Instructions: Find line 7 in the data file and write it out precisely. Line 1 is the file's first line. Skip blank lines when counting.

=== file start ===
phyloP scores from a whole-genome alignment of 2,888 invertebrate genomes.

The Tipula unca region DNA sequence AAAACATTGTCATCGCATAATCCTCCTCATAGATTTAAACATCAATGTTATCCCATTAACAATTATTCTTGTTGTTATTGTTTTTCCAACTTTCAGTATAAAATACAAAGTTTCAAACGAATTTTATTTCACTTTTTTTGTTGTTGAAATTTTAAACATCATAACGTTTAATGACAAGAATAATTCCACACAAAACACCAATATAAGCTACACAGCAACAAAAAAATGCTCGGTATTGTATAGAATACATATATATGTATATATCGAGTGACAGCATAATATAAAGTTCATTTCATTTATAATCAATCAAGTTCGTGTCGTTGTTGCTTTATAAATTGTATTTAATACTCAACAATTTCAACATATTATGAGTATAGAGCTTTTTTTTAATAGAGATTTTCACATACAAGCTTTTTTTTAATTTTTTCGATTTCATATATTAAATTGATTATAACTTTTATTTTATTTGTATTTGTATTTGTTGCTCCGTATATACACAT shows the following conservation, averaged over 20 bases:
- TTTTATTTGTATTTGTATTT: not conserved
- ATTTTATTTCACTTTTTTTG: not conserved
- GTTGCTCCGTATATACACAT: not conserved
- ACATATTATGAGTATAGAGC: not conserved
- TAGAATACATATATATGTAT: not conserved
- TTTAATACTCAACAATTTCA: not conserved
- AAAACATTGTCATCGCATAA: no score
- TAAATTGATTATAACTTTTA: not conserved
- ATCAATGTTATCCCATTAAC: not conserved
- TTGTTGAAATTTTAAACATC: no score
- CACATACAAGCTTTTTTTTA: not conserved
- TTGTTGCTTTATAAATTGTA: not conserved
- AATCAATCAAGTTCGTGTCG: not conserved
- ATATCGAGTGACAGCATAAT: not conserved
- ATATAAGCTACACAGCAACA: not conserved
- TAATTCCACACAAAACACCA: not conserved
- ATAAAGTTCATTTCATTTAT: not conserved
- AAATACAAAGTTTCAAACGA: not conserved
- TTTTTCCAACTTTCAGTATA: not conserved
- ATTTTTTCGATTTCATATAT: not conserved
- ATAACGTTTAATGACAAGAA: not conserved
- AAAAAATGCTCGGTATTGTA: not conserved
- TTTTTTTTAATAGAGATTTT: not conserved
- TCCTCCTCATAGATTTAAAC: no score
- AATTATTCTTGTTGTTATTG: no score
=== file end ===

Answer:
- TAGAATACATATATATGTAT: not conserved